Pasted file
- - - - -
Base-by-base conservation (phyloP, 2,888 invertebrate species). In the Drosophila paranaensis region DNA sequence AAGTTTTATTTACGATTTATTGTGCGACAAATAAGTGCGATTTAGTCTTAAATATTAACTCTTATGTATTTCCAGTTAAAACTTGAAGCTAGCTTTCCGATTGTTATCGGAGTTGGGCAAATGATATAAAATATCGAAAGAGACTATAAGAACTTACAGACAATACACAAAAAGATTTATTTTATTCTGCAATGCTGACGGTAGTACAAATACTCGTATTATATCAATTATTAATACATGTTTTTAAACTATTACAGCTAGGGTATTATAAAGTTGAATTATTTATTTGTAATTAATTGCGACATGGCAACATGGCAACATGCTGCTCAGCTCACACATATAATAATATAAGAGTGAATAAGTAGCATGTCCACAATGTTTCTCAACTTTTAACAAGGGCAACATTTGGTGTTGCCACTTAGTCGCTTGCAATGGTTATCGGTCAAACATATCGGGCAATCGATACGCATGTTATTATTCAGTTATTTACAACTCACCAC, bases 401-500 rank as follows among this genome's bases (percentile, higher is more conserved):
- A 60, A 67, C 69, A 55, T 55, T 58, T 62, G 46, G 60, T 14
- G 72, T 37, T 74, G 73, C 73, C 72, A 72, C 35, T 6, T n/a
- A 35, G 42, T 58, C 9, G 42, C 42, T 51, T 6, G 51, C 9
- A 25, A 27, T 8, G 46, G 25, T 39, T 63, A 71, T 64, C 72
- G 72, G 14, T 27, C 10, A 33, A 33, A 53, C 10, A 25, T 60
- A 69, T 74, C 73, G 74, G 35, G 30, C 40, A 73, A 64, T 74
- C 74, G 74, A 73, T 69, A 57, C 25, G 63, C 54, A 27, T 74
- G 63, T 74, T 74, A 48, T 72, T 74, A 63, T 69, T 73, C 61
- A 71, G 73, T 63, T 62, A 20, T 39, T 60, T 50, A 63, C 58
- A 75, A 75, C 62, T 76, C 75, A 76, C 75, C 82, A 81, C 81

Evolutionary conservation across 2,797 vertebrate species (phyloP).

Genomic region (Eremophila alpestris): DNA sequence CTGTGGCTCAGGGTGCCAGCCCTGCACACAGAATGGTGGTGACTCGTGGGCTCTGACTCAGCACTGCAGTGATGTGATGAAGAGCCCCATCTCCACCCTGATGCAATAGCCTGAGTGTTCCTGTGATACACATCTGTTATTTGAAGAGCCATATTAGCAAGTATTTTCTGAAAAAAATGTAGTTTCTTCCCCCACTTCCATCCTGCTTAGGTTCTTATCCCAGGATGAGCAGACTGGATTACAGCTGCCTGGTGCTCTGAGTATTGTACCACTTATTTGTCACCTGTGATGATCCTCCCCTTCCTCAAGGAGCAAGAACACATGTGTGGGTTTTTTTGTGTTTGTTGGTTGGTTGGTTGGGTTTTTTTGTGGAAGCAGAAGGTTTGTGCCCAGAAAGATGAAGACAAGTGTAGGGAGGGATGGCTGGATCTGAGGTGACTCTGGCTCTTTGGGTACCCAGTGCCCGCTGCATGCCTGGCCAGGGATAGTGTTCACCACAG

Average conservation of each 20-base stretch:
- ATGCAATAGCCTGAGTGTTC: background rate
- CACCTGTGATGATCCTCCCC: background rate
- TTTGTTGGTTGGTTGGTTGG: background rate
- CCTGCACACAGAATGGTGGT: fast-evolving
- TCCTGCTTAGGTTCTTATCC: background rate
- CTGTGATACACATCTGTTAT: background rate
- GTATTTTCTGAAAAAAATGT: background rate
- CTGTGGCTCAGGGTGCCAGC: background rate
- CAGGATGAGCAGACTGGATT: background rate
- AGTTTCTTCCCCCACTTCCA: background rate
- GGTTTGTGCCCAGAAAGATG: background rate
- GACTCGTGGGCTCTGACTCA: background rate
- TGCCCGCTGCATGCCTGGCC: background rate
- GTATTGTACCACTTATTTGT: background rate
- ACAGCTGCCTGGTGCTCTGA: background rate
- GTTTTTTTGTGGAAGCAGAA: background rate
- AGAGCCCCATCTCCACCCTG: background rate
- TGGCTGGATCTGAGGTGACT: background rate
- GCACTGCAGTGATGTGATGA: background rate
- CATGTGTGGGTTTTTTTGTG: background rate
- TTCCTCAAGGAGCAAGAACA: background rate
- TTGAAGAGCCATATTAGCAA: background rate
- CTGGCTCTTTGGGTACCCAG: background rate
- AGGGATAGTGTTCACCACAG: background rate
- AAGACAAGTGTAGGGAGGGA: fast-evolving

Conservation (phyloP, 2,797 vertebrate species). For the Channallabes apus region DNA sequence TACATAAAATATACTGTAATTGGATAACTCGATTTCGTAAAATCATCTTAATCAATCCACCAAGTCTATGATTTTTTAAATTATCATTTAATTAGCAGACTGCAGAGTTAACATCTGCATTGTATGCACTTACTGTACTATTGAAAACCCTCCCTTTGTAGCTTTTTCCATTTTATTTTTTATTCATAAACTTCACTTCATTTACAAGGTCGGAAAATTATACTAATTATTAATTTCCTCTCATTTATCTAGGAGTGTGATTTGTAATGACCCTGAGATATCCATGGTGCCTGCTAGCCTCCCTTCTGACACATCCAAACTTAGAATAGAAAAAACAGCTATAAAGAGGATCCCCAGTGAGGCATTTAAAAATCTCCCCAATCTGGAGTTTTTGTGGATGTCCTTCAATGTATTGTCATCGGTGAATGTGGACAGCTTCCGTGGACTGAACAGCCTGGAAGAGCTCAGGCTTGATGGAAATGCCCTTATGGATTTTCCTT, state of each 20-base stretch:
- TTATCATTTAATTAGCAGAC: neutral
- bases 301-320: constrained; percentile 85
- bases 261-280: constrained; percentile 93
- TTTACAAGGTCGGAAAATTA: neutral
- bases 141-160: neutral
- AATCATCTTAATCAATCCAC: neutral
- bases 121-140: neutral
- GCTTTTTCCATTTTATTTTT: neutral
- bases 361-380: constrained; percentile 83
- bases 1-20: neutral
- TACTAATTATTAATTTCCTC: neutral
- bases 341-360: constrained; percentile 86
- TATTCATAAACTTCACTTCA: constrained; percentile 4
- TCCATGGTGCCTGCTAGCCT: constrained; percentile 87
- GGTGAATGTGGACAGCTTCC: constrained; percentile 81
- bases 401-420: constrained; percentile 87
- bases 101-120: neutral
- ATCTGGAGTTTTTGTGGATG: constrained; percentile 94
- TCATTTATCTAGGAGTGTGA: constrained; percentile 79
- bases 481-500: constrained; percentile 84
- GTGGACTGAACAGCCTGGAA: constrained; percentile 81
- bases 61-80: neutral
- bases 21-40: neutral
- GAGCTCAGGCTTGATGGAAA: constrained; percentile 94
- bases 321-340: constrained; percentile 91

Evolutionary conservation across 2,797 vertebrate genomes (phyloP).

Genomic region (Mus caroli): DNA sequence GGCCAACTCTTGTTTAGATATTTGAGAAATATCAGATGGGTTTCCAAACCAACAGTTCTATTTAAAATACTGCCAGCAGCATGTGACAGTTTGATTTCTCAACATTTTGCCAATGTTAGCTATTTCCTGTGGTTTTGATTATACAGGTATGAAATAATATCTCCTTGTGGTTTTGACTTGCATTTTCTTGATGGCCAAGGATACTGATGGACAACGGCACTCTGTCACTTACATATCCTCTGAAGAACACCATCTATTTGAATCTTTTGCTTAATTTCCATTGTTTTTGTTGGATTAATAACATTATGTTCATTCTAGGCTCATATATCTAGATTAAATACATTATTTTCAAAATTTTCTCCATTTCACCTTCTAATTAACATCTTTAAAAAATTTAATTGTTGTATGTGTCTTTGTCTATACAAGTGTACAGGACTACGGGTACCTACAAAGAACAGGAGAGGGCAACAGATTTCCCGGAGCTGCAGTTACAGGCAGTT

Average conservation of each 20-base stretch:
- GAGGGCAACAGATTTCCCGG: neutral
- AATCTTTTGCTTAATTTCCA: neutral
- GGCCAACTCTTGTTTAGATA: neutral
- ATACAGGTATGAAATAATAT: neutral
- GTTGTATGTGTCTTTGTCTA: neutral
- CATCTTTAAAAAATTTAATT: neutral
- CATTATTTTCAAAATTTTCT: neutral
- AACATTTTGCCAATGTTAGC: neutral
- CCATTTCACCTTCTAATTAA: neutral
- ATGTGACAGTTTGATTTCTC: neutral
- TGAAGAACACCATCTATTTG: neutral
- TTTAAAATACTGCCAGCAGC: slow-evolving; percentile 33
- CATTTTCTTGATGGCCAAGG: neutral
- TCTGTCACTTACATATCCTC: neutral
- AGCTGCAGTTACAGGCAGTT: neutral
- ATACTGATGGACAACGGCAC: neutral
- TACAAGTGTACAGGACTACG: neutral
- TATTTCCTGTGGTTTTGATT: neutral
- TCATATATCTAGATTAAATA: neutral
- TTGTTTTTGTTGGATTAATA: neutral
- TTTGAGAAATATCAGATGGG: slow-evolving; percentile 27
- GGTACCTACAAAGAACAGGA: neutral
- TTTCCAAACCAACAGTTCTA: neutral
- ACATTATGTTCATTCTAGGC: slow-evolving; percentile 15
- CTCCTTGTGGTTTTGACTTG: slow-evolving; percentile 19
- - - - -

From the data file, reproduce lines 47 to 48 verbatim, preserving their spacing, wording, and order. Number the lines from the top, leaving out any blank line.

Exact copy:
- bases 121-140: neutral
- GCTTTTTCCATTTTATTTTT: neutral